Destinations // Everest Region Trekking Nepal

Nepal houses 8 of the 10 tallest mountains in world. Solukhumbu, Nepal’s Everest Region, contains 5 of them  –Everest (8,848m), Lhotse (8,516m), Makalu (8,481), Cho Oyu (8,201m) and Manalsu (8156m). Throw in the other famous 6,000m+ peaks of Everest’s National Park, Sagarmatha – and you are literally in a mountaineer dreamland.

Trekking alongside and through these beauties to Everest Base Camp is one of the most amazing adventures I have ever experienced. If you are reading this, then you have either been and probably agree or are trying to decide if this is the right trip for you. To be clear – trekking in the Himalayas is not a cakewalk. It is a challenge that will test you physically and mentally – and for me, was personally fulfilling. Where else can you test yourself, climb some of the world’s highest mountains, visit ancient monasteries, experience unique culture and build friendships with these mountain’s true heroes – the Sherpas? Exactly.

While the Everest Region can be trekked year round, a majority of travelers plan around the infamous “windows” of calmer, warmer weather. Just don’t blink or you will miss them. If you follow summit attempts of expedition teams, then you know that these periods are from early October to mid-November, and late March to late April. If you decide to head out during these peak periods (pun intended), be prepared to share the trails with a lot of people. Here’s a snapshot of the Everest Region’s seasons. Note that the exact times fluctuate every year and all comes down to when the monsoons start and finish.


Great time to go as the lower regions are very green and the weather is at it’s best. This is the best time to be on the trails if you want to experience the buzz of the Everest climbers making their way to basecamp. Just be ready for the crowds – especially on the main trails.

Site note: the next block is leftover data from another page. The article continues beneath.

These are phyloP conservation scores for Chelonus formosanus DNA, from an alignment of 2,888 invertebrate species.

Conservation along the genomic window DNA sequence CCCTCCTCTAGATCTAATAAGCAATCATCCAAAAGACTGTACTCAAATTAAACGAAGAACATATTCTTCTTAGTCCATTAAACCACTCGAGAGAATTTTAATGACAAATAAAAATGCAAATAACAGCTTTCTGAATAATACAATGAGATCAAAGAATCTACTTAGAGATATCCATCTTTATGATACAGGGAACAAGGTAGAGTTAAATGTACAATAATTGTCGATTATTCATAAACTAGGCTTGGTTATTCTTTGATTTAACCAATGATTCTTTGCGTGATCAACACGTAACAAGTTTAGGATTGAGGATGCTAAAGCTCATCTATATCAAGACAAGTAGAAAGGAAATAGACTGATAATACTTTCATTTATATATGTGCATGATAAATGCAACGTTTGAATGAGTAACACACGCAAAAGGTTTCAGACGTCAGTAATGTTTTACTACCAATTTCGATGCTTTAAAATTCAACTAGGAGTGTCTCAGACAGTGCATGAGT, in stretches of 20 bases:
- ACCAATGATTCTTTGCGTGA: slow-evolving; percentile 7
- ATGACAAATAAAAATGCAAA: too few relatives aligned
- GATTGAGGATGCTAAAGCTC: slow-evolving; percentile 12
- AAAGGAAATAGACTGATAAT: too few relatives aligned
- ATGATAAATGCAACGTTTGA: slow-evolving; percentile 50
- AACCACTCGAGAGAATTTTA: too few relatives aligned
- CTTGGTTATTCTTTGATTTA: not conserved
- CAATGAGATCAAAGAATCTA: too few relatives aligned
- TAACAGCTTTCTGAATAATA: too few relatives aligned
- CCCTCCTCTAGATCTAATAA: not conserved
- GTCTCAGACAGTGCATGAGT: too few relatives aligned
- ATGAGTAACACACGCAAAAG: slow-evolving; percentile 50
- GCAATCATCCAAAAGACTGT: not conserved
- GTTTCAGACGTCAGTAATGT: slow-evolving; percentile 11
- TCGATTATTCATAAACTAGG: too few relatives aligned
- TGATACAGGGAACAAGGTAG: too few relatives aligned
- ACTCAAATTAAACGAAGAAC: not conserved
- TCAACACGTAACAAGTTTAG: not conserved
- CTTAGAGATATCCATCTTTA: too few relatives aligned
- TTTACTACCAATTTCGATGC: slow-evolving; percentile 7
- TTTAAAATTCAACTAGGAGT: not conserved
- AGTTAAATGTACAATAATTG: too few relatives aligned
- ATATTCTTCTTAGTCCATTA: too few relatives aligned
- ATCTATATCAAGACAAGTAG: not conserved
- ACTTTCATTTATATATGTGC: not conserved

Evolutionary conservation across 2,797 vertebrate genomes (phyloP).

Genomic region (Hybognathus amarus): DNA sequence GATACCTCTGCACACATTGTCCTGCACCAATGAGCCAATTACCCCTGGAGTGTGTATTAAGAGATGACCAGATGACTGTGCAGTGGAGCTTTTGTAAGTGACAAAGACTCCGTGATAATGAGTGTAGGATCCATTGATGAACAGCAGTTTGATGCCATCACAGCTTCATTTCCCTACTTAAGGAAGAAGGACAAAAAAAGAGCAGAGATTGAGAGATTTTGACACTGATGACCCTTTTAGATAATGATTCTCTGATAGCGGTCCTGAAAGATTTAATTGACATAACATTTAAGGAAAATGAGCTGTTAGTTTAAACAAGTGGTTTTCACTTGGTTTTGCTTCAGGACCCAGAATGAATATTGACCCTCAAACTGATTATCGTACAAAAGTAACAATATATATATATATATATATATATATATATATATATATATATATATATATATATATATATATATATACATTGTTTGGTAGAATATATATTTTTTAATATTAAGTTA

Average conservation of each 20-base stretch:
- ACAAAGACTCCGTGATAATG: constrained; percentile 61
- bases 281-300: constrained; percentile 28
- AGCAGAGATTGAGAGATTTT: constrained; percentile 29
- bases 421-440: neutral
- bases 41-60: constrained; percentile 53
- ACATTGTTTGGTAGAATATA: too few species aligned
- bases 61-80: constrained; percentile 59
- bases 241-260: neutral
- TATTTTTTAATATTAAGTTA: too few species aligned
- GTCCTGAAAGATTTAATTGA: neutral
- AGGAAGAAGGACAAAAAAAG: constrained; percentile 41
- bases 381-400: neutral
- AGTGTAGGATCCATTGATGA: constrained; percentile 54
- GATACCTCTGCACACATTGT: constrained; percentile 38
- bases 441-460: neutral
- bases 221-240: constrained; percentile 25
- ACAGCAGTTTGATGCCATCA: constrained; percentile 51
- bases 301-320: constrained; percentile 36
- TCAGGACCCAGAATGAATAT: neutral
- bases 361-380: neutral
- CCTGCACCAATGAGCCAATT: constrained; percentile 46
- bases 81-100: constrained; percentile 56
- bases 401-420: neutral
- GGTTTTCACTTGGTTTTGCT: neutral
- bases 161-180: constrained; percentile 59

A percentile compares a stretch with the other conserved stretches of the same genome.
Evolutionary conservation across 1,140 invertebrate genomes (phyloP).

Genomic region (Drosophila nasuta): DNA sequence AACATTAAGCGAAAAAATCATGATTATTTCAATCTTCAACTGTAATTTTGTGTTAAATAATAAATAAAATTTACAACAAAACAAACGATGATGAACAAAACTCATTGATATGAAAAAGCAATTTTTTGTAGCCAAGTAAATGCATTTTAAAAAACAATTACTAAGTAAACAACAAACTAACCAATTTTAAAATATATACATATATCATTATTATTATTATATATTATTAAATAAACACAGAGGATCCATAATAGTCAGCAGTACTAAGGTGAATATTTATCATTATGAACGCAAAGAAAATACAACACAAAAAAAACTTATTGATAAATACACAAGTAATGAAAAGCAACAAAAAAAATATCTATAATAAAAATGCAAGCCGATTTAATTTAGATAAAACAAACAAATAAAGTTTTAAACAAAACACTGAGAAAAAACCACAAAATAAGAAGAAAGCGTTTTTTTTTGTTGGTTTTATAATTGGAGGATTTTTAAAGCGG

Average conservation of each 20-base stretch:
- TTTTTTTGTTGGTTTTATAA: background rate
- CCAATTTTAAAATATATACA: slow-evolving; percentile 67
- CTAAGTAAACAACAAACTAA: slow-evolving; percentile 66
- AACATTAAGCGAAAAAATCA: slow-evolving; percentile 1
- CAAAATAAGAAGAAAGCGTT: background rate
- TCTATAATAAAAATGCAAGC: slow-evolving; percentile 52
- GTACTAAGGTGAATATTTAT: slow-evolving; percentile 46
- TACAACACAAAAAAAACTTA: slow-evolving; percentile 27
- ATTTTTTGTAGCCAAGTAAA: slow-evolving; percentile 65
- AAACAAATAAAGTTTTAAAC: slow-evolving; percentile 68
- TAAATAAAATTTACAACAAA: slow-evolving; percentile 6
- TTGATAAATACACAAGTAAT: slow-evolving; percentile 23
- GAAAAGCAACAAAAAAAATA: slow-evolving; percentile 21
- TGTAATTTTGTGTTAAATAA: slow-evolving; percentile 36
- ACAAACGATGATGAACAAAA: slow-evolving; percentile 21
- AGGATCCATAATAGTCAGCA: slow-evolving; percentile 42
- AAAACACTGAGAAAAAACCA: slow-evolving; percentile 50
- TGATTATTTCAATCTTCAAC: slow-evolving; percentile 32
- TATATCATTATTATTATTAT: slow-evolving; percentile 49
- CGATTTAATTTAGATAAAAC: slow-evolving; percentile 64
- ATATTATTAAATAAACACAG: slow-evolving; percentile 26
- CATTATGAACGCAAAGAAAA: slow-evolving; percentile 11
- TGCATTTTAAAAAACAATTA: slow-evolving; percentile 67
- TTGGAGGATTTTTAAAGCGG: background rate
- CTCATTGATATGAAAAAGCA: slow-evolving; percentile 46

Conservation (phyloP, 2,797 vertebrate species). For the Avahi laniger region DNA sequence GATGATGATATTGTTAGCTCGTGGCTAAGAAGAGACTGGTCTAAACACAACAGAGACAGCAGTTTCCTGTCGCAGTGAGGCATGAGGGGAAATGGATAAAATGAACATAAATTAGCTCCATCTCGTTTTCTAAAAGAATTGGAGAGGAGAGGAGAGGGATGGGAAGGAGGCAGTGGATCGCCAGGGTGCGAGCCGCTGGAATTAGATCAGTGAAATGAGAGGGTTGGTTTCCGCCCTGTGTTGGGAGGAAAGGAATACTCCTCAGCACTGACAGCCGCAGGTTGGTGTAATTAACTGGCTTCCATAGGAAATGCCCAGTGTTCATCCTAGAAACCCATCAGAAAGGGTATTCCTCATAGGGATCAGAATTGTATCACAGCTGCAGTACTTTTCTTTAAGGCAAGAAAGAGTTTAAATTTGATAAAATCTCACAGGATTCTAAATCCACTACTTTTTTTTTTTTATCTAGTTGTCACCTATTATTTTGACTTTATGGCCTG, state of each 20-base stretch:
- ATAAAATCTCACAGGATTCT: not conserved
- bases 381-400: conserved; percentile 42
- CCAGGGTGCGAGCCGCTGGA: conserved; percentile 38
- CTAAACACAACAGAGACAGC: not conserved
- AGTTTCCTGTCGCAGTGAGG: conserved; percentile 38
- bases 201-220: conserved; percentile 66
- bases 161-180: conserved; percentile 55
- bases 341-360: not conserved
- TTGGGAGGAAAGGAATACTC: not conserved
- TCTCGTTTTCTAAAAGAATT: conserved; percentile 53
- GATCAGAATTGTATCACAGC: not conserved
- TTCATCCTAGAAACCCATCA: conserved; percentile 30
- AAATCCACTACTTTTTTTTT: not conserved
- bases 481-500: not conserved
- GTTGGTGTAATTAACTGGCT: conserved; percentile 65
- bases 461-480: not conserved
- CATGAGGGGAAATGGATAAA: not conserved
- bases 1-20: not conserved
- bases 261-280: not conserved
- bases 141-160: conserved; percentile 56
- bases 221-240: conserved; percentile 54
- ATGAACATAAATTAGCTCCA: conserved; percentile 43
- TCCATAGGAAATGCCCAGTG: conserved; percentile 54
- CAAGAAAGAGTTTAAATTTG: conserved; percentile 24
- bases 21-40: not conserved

There is a reason why the trails are empty this time of year. Most trekkers don’t mind trekking in the rain, but it’s the clouds that tend to cover the peaks that steal the amazing views the region has to offer.


Once the monsoons are gone the skies begin to clear up and the days become quite mild again. As with the Pre-Monsoon season, the trails really pick up again as this window opens. This is the busiest trekking season of Nepal.


 As winter begins to roll into the Everest Region, the days get shorter and fewer trekkers can be found on the trail. This time of year can be really good for trekking as the days are comfortable. Just make sure you have the right gear with you because the nights are well below freezing.

Like most trekking hot spots in the world, the Everest Region has plenty of trails to explore. While most involve getting you to experience the majesty of Mt. Everest, you have the choice to influence difficulty level and how trodden you want your paths to be. Here’s a snapshot on some of the most popular treks in Nepal’s Everest region.


The trek to Everest Base Camp is one of the most famous in the world. When it comes to the Everest region, it is also the most popular. The main trail is a well-marked trekking highway. It runs across gorgeous glacier fueled river valleys, through ancient monasteries of the Sherpa villages, and alongside some of the world’s most magnificent mountains. It’s here atop the Khumbu Glacier that expeditioners prepare for and begin their Mt. Everest summit bids.

Distance: Lukla to Everest Base Camp is 62km (38.58 miles)

Highest Elevation: 5,380m (17,600ft); Side trip to popular Everest View Point – Kala Pattar – can get you to 5,644.5m (18,519ft)


If you have time on your hands and don’t want to fly into one of the world’s most dangerous airports – Tenzing-Hilary Airport in Lukla, this trek could be for you. This route allows trekkers to follow in the footsteps of the earliest expeditions. You will spend more time in the lower, more populous region of the Himalayas before joining the standard Everest Base Camp trail. While a great way to acclimatize, not many people take this route these days as it adds an extra five to seven days of trekking to an already long and arduous trek.